In Tom McCarthy’s fish-out-of-water film Stillwater, oil field roughneck Bill (Matt Damon) relocates from the hardscrabble flatlands of Oklahoma to the graffiti-splattered urban puzzle of Marseilles to help free his daughter Allison (Abigail Breslin) from prison. It’s not an easy quest, given that Bill does not know anybody and barely communicates in English, much less French. Further complicating matters is Allison’s clear reluctance to trust him with anything and the utter disinterest of the French authorities in reopening her case.
In many films, this would be all that Liam Neeson would need to start pistol-whipping punks until he gets some answers. But Damon’s Bill is more limited to real-world physics. So when some punks who might have had something to do with Allison’s being in prison for the death of her girlfriend start beating on him, he throws a few punches but is ultimately mauled. Would that the rest of Stillwater had the inevitable realism of that scene.
As a well-meaning, crisply acted, and richly subtextual melodrama, Stillwater can be quite satisfying when its individual elements are considered on their own. Unfortunately, in the aggregate, many of them feel out of place. This is particularly true with the mother-and-daughter pair who essentially adopt Bill.
Virginie (Camille Cottin, a bright blade next to Damon’s stolid gruffness) is a theater actress with a thing for lost causes who volunteers as Bill’s translator while her daughter Maya (Lilou Siauvaud) is an adorably scrappy kid who views Bill as a sort of replacement dad after he moves in with them. There is an undeniable charm to how happily Bill takes to this role and a darker poignance as well, given what we discover was a fairly wretched record of fathering where Allison was concerned.
A lot has been made of Bill’s character as emblematic of a certain kind of grumpy and narrow-minded red-state dude. Damon deftly embodies Bill with both the git-er-done physical confidence of a guy who works with his hands and the nervously stoic insecurity of a man who dropped out of high school and wasted a lot of years drinking and being a self-professed “dumbass”.
While Bill is seen by some in Marseilles as an exotic specimen—“did you vote for Trump?” a friend of Virginie’s asks, while her pretentious director enthuses over Bill being a gun owner like he had just discovered Rousseau’s natural man in the flesh—McCarthy never treats him that way. The film addresses Bill’s cultural character head-on, making it clear that no matter how long he hangs around in a beautifully photographed Marseilles trying to run down clues that could help Allison’s case, he could not be less interested in learning anything about this city, country, or culture. But even though we see some growth in him by the end of the film, McCarthy doesn’t treat Bill’s perspective as any more of a character flaw than what we learn about his troubled past.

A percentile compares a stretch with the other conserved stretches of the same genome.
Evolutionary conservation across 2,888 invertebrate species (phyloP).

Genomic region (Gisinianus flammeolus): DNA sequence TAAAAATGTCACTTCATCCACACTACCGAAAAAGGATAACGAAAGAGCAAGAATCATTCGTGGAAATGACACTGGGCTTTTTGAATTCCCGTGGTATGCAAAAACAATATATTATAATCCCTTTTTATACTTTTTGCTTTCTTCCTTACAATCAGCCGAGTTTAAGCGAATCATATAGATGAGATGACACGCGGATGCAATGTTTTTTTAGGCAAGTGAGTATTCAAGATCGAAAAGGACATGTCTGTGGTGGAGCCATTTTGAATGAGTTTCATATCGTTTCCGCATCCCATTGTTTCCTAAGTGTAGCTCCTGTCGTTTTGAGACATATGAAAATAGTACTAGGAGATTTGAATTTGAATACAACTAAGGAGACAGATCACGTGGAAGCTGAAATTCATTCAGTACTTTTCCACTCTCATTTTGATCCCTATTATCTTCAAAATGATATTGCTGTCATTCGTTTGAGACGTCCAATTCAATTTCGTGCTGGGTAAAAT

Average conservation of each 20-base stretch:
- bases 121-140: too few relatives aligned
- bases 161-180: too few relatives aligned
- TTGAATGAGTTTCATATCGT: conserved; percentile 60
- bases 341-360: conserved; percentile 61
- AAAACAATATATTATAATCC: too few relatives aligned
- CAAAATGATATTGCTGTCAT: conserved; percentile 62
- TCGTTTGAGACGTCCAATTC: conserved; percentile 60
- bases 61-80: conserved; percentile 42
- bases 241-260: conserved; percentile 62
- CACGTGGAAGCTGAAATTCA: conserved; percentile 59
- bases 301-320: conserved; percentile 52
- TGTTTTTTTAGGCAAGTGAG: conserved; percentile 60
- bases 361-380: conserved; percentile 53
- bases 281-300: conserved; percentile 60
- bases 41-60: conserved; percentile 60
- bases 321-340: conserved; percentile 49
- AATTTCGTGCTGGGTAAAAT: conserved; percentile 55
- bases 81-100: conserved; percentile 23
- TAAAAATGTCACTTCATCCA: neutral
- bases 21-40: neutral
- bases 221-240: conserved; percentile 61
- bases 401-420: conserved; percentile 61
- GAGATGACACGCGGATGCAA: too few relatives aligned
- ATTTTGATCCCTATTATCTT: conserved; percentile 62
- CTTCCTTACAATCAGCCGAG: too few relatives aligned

Where Stillwater runs into trouble is when it tries to yoke all these elements together into a plot. Drawing just enough from the Amanda Knox case–wherein she was imprisoned in Italy for the murder of her roommate–to be distracting and not enough to be interesting, the film pushes all its character work along through this somewhat haphazardly followed case. Bill, refusing to believe for a second in his daughter’s potential guilt, desperately tries to run down her one somewhat thin lead: a guy named Akim who supposedly admitted at a party to killing her girlfriend. This leads to his ill-conceived attempts to galumph through Marseilles’ immigrant neighborhoods showing Akim’s photo to a lot of people who, as Virginie tries and fails to warn him, see Bill and his daughter as wealthy interlopers no matter how blue his collar might be back in Oklahoma.
Stillwater is straightforward but not didactic about the unthinking privilege Bill carries with him and the damage that he causes. But the whole enterprise still sags under sentimentality. No matter how cute the scenes are with Bill en famille—and Damon, Cottin, and Siauvaud play them for all they are worth—McCarthy lets that part of the plot carry so much emotional weight that whenever he shifts the story back to Bill’s haphazard investigation plot, the gears fail to click back together.
There is a hint of unresolved tension in the too-tidy and yet disappointingly flat conclusion when it looks as though Bill’s eyes have been opened and won’t be easily closed again. More of that uncertainty (what was Bill really looking for over there?) might have made Stillwater into the thinking person’s mystery that it imagines itself to be.